It’s cheap, it’s easy. In the meantime, go buy a cool beer shirt, or a soccer polo for the local team.

The other thing to consider is bringing fewer clothes with the intention of buying along the way. For me, that usually means synthetic soccer or polo shirts.

Find all of the travel lessons curated here.

As much as I love this photo, it shows the limits of shooting in JPEG. (See the sky?) Often, down this kind of alley, you will find laundry shops. Taken in Bangkok on Dec. 4, 2015.

As much as I love this photo, it shows the limits of shooting in JPEG. (See the sky?) Often, down this kind of alley, you will find laundry shops. Taken in Bangkok on Dec. 4, 2015.

15. When you find good clothes, buy them

It’s going to happen. There’s going to be a vendor on the street and he’s going to have the perfect piece of clothing. (T-shirt, button up, dress, scarf, shorts, etc.) You’re going to buy one, just one, and think, at the end of my trip, I’ll come back here, and I’ll pick up a bunch more.

Except you’ll never be able to find him again. It will be like he disappeared into a side alley, down the gutter or was picked up by the trashmen. He will no longer exist and your chance to get more of those shirts will be gone, forever.

I should point out that my favorite button up shirts were all bought (cheaply) from a street vendor when I was traveling through Paris, France, during my time as an au pair.

There are a couple other things that should be noted when buying things from vendors, at least in Thailand. The first is, haggle them down (assuming no price tags). If you’re buying in bulk, use that as a bargaining chip and if they’re asking too much, and won’t budge, just walk away.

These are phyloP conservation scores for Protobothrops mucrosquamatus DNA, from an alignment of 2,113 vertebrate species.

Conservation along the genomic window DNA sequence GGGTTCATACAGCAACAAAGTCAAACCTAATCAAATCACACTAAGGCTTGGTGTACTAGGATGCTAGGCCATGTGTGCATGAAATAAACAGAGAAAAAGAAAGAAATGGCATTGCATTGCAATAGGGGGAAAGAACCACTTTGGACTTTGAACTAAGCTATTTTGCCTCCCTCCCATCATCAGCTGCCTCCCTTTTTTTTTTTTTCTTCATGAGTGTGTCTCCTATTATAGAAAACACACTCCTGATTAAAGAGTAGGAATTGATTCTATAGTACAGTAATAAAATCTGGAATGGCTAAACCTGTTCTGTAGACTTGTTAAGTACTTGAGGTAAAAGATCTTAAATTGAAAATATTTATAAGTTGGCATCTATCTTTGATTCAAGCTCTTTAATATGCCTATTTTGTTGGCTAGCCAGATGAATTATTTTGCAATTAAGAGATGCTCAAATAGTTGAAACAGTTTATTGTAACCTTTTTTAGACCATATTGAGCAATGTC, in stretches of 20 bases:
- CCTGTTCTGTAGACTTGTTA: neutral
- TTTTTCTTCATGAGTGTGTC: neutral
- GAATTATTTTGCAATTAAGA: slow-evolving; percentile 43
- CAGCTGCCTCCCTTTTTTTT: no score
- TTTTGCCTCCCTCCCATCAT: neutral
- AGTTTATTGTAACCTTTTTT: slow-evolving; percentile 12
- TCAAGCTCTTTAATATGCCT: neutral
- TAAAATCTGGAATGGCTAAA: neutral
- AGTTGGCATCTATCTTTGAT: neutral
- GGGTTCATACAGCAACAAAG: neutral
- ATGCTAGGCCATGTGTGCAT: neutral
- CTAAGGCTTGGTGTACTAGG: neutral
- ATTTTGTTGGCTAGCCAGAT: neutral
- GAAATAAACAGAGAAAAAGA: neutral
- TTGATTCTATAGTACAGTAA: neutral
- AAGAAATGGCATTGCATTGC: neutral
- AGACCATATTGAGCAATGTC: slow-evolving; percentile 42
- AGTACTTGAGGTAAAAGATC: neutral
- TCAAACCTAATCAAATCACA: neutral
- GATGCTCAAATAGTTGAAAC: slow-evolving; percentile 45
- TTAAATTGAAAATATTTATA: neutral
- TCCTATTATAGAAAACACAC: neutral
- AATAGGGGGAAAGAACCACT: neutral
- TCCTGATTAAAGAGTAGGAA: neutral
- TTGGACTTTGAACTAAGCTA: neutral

The next is, don’t be afraid to just buy shirts, pants, shorts, whatever it is, there. I realized far too far into my trip that a synthetic Bangkok soccer team polo was probably one piece of clothing I should have been wearing much of the time, rather than a cotton T-shirt.

Find all of the travel lessons curated here.

You got to have some fun, right? Taken in Angkor Wat, Cambodia, on Dec. 17, 2016

You got to have some fun, right? This is the synthetic soccer polo I should have first bought when I got in country. Taken in Angkor Wat, Cambodia, on Dec. 17, 2016

This is a French girl (some kind of physical education teacher) whom I was supposed to send pictures to. I forgot her name and have no idea where I put her email address. Woops! Taken in Angkor Wat, Cambodia, on Dec. 17, 2016.

This is a French girl (some kind of physical education teacher) whom I was supposed to send pictures to. I forgot her name and have no idea where I put her email address. Woops! Taken in Angkor Wat, Cambodia, on Dec. 17, 2016.

14. Consider bringing a duffel bag for the return trip

I don’t know how much shopping you plan on doing but you should really consider bringing a duffel bag (that is very small and lightweight when empty) on your trip or buying one in country.

The simple reasoning for bringing it is: it saves you from having to find one on those last days before you leave, when you’re trying to get all your shopping done.